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A Christmas Eve Tradition

by Yvette Cain
December 24, 2018

One of my favorite family Christmas traditions, practiced for almost 30 years, our “Night Before Christmas Useless Gift” ritual (shortened to “Useless Gift”), no longer practiced but much discussed, still brings a smile to my face and happy memories of Christmas Eves gone by.  In retrospect, it was a great, inexpensive, diversionary tactic for busy parents trying to assuage the kids’ patience on Christmas Eve.  I share it with you to do with it as you wish. 

First, an exploration of the concept of a useless gift.  This gift, never newly purchased, often scored high acclaim if scrounged from forgotten corners of closets, drawers, and basements. Most often a useless gift had lost its intended purpose due to some unknown calamity or misfortune, but gift givers were also known to alter its original state.  So, for example, a tine-less fork, a box of used stamps, a clasp-less jewel, a bristle-less toothbrush, or a wickless candle might be a contender.  Sometimes the kids would put out an all court press search, striving to find the perfect gift that might end in the hands of Grandpa, Grandma, or even their Nana or great-great Aunt Rita. The choice of useless gift required skill, practice, and determination!  Each participating family member and friend (and participation of all was a requirement) knew to bring a similarly selected and carefully disguised (aka beautifully wrapped) useless gift to our Christmas Eve festivities.

The timing of our useless gift exchange was exquisite: highly anticipated and much discussed… after Christmas Eve dinner, dessert and coffee, often with kids in jammies and ready for bed.  Our gathering created a large, lopsided circle where each member could easily reach the person on either side.   We each held our own useless gift.  Chris, my husband and the reader, paused before his dramatic reading of Clement Clarke Moore’s poem “The Night Before Christmas” to review the ground rules that never altered from year to year.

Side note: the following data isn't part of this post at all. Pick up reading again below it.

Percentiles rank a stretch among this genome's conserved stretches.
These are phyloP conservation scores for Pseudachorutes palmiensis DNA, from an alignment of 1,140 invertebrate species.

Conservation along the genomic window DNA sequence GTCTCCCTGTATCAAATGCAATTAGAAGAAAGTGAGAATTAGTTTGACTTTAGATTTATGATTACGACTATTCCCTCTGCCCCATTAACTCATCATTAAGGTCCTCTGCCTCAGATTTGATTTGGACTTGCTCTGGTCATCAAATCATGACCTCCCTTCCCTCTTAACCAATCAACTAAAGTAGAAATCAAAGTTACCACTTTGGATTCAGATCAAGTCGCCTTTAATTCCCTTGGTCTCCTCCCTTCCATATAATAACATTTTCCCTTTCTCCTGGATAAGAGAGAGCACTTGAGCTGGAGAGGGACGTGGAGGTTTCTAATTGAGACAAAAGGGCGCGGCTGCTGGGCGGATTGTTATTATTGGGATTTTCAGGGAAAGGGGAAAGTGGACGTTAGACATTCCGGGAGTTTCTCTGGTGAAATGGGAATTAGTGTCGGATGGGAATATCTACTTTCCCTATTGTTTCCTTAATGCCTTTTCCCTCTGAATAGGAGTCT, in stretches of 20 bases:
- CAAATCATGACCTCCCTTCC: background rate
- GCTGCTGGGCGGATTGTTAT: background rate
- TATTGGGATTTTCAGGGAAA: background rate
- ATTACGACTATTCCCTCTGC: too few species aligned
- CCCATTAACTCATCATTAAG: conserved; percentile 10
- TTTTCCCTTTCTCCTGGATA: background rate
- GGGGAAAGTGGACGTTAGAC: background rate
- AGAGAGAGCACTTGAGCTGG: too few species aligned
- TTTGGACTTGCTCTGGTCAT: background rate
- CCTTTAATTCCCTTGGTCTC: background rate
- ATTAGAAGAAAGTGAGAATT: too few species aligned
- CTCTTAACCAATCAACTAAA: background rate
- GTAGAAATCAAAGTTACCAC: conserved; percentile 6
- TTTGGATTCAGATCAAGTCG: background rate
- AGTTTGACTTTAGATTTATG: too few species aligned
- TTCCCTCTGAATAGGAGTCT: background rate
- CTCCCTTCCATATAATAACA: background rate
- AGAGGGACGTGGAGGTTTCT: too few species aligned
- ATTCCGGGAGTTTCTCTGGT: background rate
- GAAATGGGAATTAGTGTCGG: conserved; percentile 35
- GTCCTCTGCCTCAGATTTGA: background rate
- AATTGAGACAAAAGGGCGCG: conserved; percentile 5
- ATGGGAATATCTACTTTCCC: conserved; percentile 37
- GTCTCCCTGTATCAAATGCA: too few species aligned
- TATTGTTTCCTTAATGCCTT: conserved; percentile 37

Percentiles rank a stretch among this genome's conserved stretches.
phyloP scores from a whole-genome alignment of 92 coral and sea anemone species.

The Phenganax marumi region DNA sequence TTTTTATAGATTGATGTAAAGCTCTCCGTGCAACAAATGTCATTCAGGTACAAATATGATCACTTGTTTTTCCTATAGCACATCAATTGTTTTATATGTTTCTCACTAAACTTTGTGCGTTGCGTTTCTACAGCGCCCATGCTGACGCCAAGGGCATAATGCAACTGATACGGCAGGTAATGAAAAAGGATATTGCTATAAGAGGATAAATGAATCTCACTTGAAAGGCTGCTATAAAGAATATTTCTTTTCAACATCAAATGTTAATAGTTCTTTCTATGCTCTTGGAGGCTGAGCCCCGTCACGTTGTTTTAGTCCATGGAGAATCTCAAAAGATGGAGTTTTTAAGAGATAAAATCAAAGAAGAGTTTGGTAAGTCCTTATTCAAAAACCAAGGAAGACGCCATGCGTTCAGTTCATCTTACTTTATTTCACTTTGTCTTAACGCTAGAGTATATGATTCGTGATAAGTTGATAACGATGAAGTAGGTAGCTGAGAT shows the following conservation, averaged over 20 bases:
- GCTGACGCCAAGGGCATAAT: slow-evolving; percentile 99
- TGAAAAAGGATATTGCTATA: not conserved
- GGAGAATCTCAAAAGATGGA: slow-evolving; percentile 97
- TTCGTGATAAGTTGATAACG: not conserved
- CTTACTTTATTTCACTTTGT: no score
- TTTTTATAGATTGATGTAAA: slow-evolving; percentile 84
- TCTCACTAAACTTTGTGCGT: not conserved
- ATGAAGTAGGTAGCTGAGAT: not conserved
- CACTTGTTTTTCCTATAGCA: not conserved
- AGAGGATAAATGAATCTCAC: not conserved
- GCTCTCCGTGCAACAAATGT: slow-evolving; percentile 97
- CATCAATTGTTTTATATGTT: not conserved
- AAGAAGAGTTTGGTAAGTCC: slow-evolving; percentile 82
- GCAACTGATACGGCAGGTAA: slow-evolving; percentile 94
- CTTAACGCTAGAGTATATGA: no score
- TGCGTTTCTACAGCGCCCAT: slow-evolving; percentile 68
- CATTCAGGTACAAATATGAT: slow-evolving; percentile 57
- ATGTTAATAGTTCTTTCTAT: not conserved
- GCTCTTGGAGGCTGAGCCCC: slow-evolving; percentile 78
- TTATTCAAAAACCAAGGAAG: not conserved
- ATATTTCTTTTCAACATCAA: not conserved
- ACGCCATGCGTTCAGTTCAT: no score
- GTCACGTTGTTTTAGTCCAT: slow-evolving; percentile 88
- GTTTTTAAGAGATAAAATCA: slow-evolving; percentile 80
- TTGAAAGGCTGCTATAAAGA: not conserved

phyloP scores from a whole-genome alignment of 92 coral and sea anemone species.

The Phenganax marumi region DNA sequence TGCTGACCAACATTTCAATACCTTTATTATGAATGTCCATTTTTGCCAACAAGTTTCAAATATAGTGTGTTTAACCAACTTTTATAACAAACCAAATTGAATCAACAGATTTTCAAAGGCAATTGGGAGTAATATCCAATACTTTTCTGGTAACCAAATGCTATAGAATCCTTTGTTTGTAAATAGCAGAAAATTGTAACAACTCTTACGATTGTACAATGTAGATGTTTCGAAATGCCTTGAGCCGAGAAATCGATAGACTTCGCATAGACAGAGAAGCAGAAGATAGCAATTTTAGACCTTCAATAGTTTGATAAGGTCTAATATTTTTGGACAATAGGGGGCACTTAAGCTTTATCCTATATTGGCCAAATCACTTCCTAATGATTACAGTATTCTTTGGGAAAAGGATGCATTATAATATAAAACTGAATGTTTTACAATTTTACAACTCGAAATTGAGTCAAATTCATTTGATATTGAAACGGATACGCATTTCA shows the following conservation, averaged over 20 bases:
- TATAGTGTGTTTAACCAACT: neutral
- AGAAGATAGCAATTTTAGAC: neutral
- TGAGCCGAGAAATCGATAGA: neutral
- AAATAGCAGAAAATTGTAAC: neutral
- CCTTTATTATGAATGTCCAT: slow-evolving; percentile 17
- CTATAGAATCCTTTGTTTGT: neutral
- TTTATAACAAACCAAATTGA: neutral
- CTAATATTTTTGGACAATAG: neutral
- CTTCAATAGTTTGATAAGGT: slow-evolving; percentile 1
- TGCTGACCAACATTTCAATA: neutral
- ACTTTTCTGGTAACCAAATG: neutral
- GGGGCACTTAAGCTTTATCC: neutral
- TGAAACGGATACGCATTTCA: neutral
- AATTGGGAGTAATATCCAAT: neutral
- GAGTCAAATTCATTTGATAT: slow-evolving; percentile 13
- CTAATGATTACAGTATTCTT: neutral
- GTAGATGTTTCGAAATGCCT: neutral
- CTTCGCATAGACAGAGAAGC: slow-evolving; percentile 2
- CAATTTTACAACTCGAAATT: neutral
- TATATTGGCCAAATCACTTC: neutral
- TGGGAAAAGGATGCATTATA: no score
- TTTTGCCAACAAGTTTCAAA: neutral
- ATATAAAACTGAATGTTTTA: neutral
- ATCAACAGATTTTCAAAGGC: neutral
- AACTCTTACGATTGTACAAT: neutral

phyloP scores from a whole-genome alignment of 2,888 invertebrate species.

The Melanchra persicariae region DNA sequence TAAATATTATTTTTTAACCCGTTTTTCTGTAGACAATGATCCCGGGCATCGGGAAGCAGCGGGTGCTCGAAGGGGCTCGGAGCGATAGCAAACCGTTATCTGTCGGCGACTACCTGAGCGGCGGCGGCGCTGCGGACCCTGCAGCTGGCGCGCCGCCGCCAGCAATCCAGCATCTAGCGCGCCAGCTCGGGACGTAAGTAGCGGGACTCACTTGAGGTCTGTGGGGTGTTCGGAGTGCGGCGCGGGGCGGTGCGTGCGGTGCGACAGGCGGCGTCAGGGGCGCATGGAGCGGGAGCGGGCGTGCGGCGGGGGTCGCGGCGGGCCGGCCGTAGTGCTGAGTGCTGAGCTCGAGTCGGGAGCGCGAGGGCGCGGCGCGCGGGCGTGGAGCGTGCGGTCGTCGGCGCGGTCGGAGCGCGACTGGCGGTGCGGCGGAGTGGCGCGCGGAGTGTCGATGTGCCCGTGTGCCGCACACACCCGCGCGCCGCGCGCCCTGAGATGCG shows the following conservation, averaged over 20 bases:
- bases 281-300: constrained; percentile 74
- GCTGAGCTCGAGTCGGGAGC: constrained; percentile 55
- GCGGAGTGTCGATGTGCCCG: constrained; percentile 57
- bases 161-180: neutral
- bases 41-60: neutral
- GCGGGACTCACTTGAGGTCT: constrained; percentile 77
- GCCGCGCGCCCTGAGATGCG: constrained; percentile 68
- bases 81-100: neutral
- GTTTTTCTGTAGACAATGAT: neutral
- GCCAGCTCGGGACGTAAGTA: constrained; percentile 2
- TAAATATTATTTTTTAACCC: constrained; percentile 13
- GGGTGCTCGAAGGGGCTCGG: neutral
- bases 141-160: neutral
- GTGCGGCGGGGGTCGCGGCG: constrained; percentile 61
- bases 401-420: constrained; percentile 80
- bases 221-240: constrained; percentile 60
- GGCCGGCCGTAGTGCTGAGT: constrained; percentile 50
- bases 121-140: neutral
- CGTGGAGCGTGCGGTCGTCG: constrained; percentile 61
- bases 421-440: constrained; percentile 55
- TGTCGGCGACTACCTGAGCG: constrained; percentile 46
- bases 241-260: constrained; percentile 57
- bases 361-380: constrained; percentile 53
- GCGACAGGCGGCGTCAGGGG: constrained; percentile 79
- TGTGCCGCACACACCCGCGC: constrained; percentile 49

“Rule number 1:  When I read the word “the,” pass the gift you’re holding to the person on your right.

Rule number 2: When I read the word “and,” pass the gift you’re holding two people to your left.

Rule number 3: Listen carefully.”

The reading would ensue, with Chris putting emphasis on each the and and, and the gifts would make their rounds.  At first, following a practice sentence, the gift movement would be slow and steady.  But as the poem progressed, the volume of the and’s and the’s would increase so as to be heard above the laughter and cheers.  Many lines of the poem contain numerous keys to the movement of gifts. Watching our own gift travel the circle, we hoped never to have it land in our lap. 

The final line…”Happy Christmas to all AND to all a good night” brought a release of our tension and anticipation of the revelation of each beautiful gift.  Did we await this tradition more than the actual gift exchange the following morning?  You’ll have to ask my family…or try it yourself!

 

 

 

 

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Comments (3)

Very charming story! Fun!

- Roberta Weiner | 12/24/18 10:17 PM

Loved reading this!!!

- Janice Jordan | 12/24/18 12:01 PM

Too funny. When we were kids we did something similar as birthday gifts

- Kathy Anguish | 12/24/18 8:51 AM

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